(numPreloads == 0))
 gGopher->DoCommand(cmdNew);

Since gGopher at this point is still our app (look at IApplication’s source), CApplication::CreateDocument is called. The latter is empty, so in your overridden version you should call IDocument.

What happens if System 7 is percolating and gSystem.hasAppleEvents is TRUE? Well after CApplication::Run calls Preload, the former calls CApplication’s Process1Event which then calls:

 itsSwitchboard->ProcessEvent();

to setup the all-knowing Event Loop. CSwitchboard’s ProcessEvent calls _WaitNextEvent which detects an AppleEvent with an event ID = kAEOpenApplication. As a result, CSwitchboard::DispatchEvent is called and the latter calls CSwitchboard’s DoHighLevelEvent. (The TCL assumes all high level Events are AppleEvents so you must override DoHighLevelEvent if you use high level Events that do not follow the AppleEvent Interprocess Messaging Protocol.) DoHighLevelEvent calls _AEProcessAppleEvent which calls any AppleEvent Handler you’ve installed.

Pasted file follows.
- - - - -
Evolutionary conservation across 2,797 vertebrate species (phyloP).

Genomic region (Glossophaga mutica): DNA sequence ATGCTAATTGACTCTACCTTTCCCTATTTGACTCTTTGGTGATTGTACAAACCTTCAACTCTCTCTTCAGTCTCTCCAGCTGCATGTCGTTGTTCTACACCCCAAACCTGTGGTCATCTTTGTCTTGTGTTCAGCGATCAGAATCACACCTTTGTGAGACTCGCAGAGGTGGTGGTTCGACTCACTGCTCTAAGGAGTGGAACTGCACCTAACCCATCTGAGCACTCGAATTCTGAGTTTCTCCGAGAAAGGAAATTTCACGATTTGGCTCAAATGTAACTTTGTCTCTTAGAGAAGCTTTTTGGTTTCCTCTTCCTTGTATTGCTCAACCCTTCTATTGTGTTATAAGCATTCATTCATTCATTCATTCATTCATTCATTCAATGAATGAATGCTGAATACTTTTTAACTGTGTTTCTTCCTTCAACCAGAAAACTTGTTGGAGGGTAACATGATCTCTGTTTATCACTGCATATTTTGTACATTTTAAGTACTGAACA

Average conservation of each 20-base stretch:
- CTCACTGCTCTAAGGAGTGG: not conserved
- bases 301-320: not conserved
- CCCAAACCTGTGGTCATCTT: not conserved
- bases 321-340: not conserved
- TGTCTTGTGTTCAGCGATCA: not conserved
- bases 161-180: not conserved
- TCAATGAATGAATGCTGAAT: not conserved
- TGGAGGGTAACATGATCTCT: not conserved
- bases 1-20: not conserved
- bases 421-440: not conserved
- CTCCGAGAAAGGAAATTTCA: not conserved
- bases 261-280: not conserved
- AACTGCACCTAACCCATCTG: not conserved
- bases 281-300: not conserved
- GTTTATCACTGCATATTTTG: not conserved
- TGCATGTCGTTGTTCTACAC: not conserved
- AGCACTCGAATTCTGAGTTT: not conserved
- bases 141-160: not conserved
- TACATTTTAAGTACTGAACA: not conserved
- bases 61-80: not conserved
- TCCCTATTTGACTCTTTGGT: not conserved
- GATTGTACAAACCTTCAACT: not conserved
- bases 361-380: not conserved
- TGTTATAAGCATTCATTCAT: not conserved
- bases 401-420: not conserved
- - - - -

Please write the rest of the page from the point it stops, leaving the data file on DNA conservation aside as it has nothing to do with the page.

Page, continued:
Whoa, Nellie!!! I think I musta missed somin!!! Oh, yeah here’s the missing link way back when IApplication is called, CApplication’s MakeSwitchboard is called and the latter calls CSwitchboard::ISwitchboard. This dude calls _AEInstallEventHandler to install CSwitchboard’s “AppleEventHandler”. The latter calls:

 gApplication->itsSwitchboard-> DoAppleEvent( );

This little fella eventually calls:

 gGopher->DoAppleEvent(aAppleEvent);

Once again, gGopher = your app, so CApplication::DoAppleEvent is called to:

 gGopher->DoCommand(cmdNew);

if we double-clicked on just the app.